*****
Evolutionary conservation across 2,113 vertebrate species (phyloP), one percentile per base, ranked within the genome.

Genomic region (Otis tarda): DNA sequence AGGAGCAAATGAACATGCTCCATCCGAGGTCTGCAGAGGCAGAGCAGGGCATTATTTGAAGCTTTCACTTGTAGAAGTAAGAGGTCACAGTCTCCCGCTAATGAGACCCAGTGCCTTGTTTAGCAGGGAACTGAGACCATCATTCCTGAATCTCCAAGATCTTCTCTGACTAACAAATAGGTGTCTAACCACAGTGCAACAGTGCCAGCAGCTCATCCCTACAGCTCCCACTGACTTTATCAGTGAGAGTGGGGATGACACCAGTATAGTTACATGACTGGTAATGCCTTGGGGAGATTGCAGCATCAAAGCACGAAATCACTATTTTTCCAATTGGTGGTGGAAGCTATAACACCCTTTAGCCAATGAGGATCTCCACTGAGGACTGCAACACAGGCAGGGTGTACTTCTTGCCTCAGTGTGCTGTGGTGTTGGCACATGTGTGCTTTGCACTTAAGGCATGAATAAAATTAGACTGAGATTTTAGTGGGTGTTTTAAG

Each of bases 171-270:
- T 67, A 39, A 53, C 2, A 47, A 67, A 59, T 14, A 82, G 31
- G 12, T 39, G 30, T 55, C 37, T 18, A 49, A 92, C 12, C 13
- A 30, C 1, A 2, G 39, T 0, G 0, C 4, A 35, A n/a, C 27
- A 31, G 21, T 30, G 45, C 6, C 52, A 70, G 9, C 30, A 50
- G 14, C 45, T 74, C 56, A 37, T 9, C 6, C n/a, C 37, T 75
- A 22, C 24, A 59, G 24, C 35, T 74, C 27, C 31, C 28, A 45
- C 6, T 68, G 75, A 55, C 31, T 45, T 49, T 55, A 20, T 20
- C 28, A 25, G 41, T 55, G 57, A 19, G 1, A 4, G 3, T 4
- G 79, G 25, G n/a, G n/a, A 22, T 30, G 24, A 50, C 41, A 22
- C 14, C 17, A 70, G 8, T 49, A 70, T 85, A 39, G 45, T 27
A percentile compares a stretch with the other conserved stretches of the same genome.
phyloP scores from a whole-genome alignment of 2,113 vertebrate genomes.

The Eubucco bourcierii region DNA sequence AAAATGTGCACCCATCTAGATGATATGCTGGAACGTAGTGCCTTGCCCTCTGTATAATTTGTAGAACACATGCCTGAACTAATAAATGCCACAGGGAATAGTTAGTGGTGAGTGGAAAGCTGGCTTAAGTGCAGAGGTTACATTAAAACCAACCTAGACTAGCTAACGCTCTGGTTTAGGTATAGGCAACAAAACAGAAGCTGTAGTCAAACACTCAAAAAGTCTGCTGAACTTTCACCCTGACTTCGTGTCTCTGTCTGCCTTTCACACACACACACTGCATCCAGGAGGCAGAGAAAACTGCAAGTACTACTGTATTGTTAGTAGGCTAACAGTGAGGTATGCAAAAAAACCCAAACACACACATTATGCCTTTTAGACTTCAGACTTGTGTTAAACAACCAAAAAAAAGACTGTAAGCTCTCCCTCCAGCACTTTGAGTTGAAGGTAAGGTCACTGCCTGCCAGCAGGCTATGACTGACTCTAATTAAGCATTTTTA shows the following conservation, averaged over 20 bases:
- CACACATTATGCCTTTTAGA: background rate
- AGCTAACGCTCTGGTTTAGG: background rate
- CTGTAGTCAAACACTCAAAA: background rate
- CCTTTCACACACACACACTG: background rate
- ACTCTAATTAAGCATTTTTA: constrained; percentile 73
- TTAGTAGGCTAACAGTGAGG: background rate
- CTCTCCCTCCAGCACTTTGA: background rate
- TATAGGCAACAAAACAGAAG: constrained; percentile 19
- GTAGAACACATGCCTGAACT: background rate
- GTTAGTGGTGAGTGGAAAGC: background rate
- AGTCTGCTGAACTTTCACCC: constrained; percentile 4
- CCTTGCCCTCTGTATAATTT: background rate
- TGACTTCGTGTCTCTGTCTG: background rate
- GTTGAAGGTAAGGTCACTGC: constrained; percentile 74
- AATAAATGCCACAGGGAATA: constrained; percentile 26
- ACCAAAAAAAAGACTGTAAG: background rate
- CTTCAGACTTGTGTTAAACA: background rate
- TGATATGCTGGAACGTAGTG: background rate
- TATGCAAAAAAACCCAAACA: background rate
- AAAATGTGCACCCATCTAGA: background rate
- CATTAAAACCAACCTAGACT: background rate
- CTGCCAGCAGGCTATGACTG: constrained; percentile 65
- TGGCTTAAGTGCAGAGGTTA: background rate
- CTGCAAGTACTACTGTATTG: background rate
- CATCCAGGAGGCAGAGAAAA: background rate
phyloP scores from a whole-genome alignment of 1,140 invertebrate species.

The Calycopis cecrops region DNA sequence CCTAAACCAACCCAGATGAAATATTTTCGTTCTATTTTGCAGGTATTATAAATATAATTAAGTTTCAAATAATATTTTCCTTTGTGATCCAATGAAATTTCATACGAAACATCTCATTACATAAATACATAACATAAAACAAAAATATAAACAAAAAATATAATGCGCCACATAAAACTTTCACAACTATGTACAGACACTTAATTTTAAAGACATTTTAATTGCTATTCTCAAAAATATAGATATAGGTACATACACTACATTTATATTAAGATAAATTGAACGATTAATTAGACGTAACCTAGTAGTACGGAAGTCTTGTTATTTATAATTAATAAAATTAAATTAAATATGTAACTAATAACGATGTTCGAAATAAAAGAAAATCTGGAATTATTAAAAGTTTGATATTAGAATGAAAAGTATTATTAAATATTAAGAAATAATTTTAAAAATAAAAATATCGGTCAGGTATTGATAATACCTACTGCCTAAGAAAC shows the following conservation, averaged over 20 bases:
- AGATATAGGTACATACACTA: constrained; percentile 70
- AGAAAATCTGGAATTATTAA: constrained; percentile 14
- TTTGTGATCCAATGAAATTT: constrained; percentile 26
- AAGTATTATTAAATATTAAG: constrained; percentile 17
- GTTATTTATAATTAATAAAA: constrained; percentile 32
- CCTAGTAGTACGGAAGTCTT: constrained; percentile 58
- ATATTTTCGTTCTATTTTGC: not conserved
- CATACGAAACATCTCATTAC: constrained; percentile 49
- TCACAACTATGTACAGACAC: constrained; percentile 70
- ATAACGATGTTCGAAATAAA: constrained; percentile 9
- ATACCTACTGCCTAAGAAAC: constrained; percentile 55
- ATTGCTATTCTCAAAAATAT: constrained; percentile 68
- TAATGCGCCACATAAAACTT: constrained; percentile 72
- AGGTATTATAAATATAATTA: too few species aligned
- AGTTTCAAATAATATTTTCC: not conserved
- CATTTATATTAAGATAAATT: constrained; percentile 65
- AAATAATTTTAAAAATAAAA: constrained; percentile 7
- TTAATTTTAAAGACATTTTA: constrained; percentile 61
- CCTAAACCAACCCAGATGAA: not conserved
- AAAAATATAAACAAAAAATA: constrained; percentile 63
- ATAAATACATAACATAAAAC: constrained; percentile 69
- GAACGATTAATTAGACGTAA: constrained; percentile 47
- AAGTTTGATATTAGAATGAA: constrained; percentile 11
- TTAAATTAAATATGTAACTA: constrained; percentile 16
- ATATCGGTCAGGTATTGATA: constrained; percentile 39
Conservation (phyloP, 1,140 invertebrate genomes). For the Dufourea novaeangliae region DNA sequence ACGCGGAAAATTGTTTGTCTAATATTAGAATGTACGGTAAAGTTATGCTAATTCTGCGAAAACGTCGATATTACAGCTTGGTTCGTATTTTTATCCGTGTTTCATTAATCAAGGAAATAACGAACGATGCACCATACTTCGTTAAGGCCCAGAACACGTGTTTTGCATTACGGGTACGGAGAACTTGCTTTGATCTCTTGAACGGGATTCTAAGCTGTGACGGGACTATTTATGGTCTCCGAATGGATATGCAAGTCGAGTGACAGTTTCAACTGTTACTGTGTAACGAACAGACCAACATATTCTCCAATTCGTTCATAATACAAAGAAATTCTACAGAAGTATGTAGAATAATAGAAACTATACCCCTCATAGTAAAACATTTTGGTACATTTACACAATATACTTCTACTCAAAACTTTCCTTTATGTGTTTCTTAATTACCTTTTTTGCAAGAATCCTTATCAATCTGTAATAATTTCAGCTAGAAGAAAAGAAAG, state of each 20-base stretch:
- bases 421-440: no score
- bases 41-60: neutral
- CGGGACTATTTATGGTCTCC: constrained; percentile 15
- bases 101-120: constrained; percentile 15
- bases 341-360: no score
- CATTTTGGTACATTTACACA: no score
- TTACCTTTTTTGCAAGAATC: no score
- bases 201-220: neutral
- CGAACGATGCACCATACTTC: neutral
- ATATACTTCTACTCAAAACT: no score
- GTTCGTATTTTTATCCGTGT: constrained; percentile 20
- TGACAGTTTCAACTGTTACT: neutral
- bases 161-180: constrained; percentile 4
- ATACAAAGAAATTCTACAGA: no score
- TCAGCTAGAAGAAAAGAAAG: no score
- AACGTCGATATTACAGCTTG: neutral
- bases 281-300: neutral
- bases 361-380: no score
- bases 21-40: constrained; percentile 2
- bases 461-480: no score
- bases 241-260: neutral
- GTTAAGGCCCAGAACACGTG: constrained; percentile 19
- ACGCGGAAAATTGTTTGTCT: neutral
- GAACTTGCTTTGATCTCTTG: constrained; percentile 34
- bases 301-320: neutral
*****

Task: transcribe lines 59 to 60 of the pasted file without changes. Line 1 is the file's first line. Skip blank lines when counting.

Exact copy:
- CATTTATATTAAGATAAATT: constrained; percentile 65
- AAATAATTTTAAAAATAAAA: constrained; percentile 7